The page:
Closely-watched economist Nouriel Roubini says markets are overestimating how many beneficial policies President Donald Trump can enact, and they're underestimating the potential damage he could do, but the cracks won't begin to show for some time.
Roubini, CEO of Roubini Macro Associates, told CNBC at the China Development Forum on Saturday that positive emotions are dominating right now, but doom could be on the horizon.
"[Markets] are overestimating the positives of the US- Trump policies. Infrastructure, stimulus, deregulation, tax cuts: I think Trump will achieve much less on those dimensions," he said. "And they're underestimating the risk that the U.S. protectionist policies are going to lead to trade wars, that the restrictions on immigration are going to slow down labor supply, and that micromanaging the corporate sector is going to be negative."
Roubini added that the policy mix for the U.S. also presents a challenge: Fiscal stimulus is going to force the Fed to tighten more, it's going to push up interest rates and the dollar, he said. "In a way it's going to weaken the economy over time."
Still, he acknowledged, confidence is reigning.
"Over the next six to 12 months, maybe the positives are going to dominate because you have animal spirits, a build-up in consumer and business confidence, you'll have some policy action. The economy is growing and hopefully those positives are going to stay for a while," he said.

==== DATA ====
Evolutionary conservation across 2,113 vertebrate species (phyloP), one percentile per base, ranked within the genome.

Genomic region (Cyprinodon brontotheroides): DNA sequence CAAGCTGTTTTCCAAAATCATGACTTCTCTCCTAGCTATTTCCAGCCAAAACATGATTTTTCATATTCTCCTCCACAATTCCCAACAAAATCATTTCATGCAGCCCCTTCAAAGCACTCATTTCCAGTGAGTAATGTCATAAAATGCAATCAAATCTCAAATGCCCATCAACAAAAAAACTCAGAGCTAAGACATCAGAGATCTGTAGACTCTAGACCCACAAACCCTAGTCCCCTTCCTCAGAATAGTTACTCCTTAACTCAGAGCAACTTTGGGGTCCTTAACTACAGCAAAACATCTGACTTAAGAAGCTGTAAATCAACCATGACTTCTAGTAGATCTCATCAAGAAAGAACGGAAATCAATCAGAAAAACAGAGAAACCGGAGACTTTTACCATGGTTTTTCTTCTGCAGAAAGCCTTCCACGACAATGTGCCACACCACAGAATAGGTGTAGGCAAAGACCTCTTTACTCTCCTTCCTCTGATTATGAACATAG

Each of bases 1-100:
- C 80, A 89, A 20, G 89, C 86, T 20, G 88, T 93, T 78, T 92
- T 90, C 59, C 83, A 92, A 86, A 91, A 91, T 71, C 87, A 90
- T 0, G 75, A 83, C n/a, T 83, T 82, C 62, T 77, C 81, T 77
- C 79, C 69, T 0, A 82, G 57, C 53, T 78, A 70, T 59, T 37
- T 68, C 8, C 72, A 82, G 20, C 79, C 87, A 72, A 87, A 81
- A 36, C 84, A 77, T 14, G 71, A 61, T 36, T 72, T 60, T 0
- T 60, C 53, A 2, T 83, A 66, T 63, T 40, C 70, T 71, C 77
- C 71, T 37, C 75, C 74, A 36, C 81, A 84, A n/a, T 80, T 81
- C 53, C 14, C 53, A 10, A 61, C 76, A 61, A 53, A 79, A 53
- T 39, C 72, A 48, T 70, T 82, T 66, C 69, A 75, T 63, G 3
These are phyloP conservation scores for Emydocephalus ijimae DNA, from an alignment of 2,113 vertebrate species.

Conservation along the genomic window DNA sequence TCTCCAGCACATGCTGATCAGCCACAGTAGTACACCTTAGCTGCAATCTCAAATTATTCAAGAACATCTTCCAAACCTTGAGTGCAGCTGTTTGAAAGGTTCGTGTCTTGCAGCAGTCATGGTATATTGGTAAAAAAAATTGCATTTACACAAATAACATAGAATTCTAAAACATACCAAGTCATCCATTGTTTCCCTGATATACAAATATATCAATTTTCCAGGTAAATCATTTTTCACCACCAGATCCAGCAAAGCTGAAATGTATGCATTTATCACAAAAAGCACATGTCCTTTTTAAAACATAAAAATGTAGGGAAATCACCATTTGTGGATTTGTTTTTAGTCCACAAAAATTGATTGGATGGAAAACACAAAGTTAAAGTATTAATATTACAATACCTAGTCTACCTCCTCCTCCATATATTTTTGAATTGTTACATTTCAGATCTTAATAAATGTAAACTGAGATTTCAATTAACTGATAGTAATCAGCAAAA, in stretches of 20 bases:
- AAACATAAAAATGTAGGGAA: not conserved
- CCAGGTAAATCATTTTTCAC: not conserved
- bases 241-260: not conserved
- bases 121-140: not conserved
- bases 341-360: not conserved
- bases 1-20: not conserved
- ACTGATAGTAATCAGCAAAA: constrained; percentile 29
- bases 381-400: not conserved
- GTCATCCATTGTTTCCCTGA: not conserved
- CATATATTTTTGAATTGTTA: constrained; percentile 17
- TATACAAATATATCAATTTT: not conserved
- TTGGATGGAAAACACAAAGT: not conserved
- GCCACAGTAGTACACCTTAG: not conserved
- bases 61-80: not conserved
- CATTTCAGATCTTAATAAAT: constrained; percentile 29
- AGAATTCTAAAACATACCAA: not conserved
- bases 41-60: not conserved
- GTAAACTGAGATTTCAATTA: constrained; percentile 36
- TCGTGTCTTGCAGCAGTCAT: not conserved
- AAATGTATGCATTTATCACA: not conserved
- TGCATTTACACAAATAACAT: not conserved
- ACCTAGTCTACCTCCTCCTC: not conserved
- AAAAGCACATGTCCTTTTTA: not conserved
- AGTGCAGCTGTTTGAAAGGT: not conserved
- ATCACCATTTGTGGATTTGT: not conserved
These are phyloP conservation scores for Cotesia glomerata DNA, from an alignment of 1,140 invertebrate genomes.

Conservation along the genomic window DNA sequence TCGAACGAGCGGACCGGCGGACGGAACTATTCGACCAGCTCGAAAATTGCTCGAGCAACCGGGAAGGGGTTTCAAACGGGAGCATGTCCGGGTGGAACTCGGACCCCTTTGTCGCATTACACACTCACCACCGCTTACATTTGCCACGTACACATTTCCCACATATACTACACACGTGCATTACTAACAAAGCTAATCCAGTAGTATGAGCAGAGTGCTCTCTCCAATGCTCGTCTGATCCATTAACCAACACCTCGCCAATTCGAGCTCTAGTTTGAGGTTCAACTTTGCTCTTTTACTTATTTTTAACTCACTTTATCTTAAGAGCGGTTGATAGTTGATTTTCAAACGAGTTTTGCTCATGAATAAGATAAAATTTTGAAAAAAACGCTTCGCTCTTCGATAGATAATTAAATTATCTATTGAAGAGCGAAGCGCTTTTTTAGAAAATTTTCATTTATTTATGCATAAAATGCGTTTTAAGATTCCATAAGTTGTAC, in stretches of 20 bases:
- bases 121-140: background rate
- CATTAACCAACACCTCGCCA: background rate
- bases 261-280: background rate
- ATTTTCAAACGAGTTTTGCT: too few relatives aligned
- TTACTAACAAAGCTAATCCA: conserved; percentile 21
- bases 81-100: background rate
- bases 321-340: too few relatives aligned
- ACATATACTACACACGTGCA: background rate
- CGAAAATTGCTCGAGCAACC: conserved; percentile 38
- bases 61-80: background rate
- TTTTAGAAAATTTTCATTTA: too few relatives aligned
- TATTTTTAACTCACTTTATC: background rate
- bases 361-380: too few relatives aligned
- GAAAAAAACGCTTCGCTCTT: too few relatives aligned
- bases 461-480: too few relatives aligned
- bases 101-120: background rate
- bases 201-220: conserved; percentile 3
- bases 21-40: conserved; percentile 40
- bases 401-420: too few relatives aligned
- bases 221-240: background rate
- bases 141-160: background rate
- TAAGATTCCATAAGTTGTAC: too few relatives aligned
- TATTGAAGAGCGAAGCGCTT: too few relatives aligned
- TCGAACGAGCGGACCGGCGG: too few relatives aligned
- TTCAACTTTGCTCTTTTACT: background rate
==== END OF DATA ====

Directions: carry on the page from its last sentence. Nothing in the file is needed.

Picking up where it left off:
"But the more there's going to be trade friction, the more there will be restriction of migration, the more this stimulus is going to be excessive, forcing the Fed in a full-employment economy to tighten more and faster, the more some of these negatives start to effect markets and economic growth over time."
While Roubini sounded a note of caution on the U.S., he didn't take a rosy view of the world's second-largest economy either.
China , he said, has some positive economic news in so far as growth has stabilized after recent fears about the risk of a hard landing. But the problem, Roubini added, is that Beijing has accomplished that feat with a new round of credit-fueled fixed investment.
"That means more bad debts, more bad assets, more leverage, and more overcapacity. So you are kicking the can down the road, you are stabilizing growth in the short run," he said. "Of course, this is the year of stability given the political transition in China, but then you might be creating more financial vulnerability over the medium term that you're not addressing."
"Reforms so far are stalled, restructuring is so far stalled, especially of [state-owned enterprises] of the financial system, and that's a danger that is building up for the future," he added.
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